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Steve Barban, Senior Financial Advisor at Gentry Capital/Manulife Securities Incorporated

When Ottawa financial advisor Steve Barban sees clients in their homes or offices, he can flip out his tablet, quickly view and report on any of their accounts, conduct research on an investment opportunity, and complete a transaction.

Having instant access to a wealth of financial information allows for more fruitful conversations, says Mr. Barban, Senior Financial Advisor at Gentry Capital/ Manulife Securities Incorporated.

Technology helps forge a stronger relationship between financial advisors and clients, he says.

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In Mr. Barban's early days in the investment business in the late 1980s, the 45 brokers in his office shared a single computer. He was forbidden to use a fax machine, because the company did not understand the legalities of accepting material by fax, he recalls.

Now, with wireless Internet access everywhere he goes, Mr. Barban can retrieve any client portfolios he needs from head office servers. If clients are interested in a particular stock, he can find information on the company and do an immediate comparison with alternative investments.

When clients wonder how different amounts of contributions could grow, Mr. Barban can also use online calculators to plug in a time horizon and an assumed rate of return, and run different forecasts. "So I have an instant tool for analysis," he says.

The use of all of the technology is making client meetings far more productive, Mr. Barban says. "You get information that you can apply in the discussion and put right into the client's plan."

A client's queries can be addressed with the technology at hand. The advisor doesn't need to go back to the office to figure things out. A complete and immediate conversation between client and advisor becomes possible.

His tablet has software that enables trades and other transactions, and he has the same functions on his smart phone.

Technology draws him closer to clients in other ways, Mr. Barban says. Take something as basic as the delivery of statements. "I had some clients who, when I went to their homes, handed me a shopping bag with maybe 50 envelopes of statements unopened."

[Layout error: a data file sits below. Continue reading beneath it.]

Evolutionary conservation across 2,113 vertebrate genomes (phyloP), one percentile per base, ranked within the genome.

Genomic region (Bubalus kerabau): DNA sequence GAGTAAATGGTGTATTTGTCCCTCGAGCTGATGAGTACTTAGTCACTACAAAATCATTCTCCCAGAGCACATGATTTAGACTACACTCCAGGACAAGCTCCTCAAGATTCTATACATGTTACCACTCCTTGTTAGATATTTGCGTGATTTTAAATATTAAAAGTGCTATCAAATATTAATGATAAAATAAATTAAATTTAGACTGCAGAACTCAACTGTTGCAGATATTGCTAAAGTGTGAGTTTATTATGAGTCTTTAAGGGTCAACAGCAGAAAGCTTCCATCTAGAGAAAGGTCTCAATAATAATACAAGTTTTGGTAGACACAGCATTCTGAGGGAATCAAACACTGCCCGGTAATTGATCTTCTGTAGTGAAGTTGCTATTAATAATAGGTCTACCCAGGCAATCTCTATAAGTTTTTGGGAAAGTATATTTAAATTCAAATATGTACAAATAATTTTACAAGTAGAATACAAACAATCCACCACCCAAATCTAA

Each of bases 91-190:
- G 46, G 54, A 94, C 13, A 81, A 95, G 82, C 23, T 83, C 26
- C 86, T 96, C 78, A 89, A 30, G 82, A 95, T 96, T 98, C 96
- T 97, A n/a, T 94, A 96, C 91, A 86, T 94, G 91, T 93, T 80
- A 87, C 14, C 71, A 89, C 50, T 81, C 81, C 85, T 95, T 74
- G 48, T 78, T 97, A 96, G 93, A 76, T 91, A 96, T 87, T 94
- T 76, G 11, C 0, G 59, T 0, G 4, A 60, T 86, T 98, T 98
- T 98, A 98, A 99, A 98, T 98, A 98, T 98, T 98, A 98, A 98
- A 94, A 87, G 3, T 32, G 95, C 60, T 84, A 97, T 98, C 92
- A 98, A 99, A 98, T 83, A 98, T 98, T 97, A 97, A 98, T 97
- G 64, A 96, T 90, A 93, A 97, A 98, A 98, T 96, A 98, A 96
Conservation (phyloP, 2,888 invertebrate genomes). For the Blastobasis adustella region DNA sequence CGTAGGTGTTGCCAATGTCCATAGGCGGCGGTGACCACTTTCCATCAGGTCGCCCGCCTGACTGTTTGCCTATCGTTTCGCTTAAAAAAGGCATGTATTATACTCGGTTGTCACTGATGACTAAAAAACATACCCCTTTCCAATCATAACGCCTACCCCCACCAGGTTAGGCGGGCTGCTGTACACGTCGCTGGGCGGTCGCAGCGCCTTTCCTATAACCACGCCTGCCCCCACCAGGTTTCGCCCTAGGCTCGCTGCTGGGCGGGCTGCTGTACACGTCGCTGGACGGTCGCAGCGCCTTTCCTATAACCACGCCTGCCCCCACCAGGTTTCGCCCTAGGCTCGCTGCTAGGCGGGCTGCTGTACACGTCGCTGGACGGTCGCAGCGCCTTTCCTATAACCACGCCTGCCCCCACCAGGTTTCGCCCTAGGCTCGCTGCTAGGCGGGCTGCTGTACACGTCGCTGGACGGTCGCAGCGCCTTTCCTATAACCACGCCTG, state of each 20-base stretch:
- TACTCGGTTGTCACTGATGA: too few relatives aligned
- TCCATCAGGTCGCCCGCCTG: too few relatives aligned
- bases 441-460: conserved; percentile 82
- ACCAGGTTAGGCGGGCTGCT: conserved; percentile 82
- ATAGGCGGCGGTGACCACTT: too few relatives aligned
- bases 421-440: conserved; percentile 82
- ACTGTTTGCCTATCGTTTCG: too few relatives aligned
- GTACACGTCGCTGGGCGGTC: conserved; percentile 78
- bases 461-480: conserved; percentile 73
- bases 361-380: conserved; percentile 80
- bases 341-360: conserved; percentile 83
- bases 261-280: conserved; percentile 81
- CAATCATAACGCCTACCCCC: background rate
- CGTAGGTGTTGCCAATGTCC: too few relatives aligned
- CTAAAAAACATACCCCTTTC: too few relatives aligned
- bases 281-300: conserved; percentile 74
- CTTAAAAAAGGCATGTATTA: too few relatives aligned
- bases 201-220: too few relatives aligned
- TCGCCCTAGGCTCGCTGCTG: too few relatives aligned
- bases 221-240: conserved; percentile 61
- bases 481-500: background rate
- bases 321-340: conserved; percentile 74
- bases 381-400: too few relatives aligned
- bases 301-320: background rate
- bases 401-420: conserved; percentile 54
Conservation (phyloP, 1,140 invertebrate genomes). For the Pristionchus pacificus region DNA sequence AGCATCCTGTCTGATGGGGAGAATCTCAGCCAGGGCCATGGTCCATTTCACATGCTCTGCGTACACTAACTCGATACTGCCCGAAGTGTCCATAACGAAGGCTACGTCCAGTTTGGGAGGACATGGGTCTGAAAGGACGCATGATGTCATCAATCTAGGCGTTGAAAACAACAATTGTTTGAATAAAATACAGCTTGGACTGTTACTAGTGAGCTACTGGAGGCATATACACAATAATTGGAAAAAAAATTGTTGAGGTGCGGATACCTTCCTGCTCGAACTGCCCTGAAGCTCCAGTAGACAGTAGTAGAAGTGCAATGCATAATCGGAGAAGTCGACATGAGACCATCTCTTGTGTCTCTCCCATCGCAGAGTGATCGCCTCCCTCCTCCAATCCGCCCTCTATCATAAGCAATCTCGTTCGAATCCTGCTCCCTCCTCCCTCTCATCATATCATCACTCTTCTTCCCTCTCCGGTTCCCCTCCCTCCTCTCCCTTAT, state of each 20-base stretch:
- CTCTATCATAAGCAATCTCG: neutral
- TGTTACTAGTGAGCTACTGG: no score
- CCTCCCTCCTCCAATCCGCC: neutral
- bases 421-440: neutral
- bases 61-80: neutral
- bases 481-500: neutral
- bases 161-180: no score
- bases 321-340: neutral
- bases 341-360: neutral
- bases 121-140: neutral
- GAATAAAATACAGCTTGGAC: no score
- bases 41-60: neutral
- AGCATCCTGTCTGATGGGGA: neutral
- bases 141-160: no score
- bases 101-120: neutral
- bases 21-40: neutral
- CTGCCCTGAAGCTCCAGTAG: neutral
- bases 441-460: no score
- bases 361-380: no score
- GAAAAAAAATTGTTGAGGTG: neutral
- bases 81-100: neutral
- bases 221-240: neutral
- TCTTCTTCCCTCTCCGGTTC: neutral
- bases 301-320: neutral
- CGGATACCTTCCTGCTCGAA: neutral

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Every account creates its own statement, which has to be mailed separately. Today, people can choose to receive statements electronically instead of by regular mail, reducing a paper burden – and perhaps, says Mr. Barban, changing how people engage in their financial affairs.

In his experience, people are more likely to open e-statements than an envelope. Beyond keeping better track of their investments, clients can click on a contact button and send a query to their advisor immediately.

Yes, with paper statements people could always make a mental note when something struck them – such as calling their financial advisor after the weekend to discuss returns. But life gets in the way, and that follow-up wouldn't always happen, Mr. Barban says.

Having a contact point right when people are reviewing statements, he says, increases the chances that clients will reach out to their advisor. He notes that clients have the same contact option when viewing their accounts online, information that is updated daily (holdings, balances and transactions).

Later this year, with his clients permission, Mr. Barban will gain the technical ability to see if clients have actually opened their e-statements. If they haven't over a certain period (six months, for example), it would trigger him to possibly initiate a call or meeting. So that's a potential "touch point," as he calls it. It's yet another way that technology indirectly gives financial advisors an opportunity to connect with and support clients, he says.

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